# Circular motion

1. Sep 3, 2010

### tasnim rahman

A force on a moving object, in any direction other than direction of motion causes an overall change in velocity(both in magnitude and direction). Then in circular motion why does a perpendicular force applied change only direction and not magnitude. Is this because the force produces 0 velocity change towards the center at any instant, but overall circular velocity change? Someone please explain quickly.

2. Sep 3, 2010

### Staff: Mentor

Only a force with a component parallel to an object's velocity can cause a change in the magnitude of the velocity. In uniform circular motion, the force is always perpendicular to the velocity, so only the direction changes.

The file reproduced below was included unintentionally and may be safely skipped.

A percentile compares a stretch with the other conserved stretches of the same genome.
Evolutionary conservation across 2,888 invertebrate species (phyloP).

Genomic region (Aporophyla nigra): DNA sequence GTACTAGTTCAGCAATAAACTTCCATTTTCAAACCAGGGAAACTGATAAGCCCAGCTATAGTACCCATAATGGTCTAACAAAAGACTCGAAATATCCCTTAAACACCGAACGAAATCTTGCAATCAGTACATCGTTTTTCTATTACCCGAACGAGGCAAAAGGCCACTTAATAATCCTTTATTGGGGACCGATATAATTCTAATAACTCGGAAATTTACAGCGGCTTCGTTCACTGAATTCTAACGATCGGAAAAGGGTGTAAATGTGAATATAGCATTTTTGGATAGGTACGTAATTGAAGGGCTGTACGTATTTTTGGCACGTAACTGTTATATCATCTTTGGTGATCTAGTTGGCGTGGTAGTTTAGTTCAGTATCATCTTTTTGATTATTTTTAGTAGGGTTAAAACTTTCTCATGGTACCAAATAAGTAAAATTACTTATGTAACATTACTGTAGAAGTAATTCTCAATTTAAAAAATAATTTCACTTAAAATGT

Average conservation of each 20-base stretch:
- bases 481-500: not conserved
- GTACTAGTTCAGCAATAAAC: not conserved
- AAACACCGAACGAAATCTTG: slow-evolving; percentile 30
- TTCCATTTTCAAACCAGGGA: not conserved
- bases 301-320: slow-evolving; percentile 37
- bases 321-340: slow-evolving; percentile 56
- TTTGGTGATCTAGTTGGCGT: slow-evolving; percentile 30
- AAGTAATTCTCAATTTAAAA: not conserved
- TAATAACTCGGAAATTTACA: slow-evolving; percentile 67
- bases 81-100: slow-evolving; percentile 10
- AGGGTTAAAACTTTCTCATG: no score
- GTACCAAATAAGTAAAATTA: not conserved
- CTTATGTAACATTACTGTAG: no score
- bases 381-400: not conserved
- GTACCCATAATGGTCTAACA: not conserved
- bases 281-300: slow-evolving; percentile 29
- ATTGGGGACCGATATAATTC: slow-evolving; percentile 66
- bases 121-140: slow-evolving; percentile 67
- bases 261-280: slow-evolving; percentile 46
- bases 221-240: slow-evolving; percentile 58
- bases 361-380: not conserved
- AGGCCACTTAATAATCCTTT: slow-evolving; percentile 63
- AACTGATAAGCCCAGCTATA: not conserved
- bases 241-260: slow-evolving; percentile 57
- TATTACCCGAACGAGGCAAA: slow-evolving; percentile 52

3. Sep 3, 2010

### ibc

A force that is always perpendicular to the direction of motion does not change the magnitude of the velocity.

One way of seeing it is considering the energy a force insert to the system (or the energy per unit time):
P=$$\vec{f}$$*$$\vec{}v$$ = 0

Another way is simply taking the derivative of the magnitude of the velocity (assume 2-D case):
d(v^2)\dt= d(v_x)^2\dt + d(v_y)^2\dt = 2(a_x*v_x + a_y*v_y) = 2$$\vec{a}$$*$$\vec{v}$$= 2\m($$\vec{f}$$*$$\vec{v}$$) = 0

4. Sep 3, 2010

### pallidin

I believe that should be perfectly clear to everyone.